Social Cognitive Neuroscience Essay Assignment
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Social Cognitive Neuroscience Essay Assignment
Power Changes How the Brain Responds to Others
Jeremy Hogeveen Wilfrid Laurier University
Michael Inzlicht University of Toronto Scarborough
Sukhvinder S. Obhi Wilfrid Laurier University
Power dynamics are a ubiquitous feature of human social life, yet little is known about how power is implemented in the brain. Motor resonance is the activation of similar brain networks when acting and when watching someone else act, and is thought to be implemented, in part, by the human mirror system. We investigated the effects of power on motor resonance during an action observation task. Separate groups of participants underwent a high-, neutral, or low-power induction priming procedure, prior to observing the actions of another person. During observation, motor resonance was determined with transcranial magnetic stimulation (TMS) via measures of motor cortical output. High-power participants demonstrated lower levels of resonance than low-power participants, suggesting reduced mirroring of other people in those with power. These differences suggest that decreased motor resonance to others’ actions might be one of the neural mechanisms underlying power-induced asymmetries in processing our social interaction partners.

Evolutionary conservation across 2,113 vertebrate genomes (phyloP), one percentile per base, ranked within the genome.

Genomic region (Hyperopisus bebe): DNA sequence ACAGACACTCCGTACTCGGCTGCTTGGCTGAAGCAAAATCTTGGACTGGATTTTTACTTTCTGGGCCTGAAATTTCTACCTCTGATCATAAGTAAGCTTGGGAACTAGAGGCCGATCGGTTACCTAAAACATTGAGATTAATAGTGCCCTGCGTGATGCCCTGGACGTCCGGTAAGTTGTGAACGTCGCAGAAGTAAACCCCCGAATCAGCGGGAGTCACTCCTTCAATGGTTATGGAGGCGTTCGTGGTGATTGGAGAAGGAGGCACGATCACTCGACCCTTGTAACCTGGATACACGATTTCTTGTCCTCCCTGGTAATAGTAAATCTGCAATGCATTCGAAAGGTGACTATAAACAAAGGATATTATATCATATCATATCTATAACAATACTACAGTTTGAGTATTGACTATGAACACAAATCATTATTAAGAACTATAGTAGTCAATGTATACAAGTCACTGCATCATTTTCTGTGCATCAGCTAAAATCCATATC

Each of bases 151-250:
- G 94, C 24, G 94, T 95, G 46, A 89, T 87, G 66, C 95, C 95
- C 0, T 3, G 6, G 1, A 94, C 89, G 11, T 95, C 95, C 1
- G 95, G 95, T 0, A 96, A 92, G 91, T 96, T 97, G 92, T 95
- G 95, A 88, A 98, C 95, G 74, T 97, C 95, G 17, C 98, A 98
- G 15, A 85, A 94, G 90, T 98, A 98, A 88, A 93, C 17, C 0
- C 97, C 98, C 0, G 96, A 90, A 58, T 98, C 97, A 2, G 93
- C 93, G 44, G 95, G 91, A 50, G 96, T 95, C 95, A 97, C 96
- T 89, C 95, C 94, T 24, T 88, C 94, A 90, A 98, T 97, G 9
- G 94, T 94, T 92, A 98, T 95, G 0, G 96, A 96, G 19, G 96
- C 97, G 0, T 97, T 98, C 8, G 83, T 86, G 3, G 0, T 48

Keywords: power, motor resonance, human mirror system, TMS, social cognitive neuroscience
The profound evolution of primate neocortex was influenced by the computational demands of living in a complex social environ- ment (Dunbar & Shultz, 2007). For primates, a key factor creating structure within the social environment is power. In nonhuman primates, an animal’s power is partly determined by the degree to which they dominate conspecifics. Those that are able to exert dominance over others gain greater access to valuable resources like food and potential mates (Dunbar, 1980; Lewis, 2002; Watts, 2010). In human societies, power similarly creates “dependence asymmetries,” wherein the powerless depend heavily on the pow- erful for resources, whereas the powerful enjoy relatively unabated access to resources (Russell & Fiske, 2010). This asymmetry results in differences in how the powerful and the powerless
process other individuals. Despite what we know about the effects of power on social information processing, the majority of the evidence is indirect, and the mechanisms underlying power’s in- fluence remain a mystery. To begin to address this issue, we used transcranial magnetic stimulation (TMS) to provide a direct and online measure of power’s impact on how the brain responds to observed action.
The Psychological Impact of Power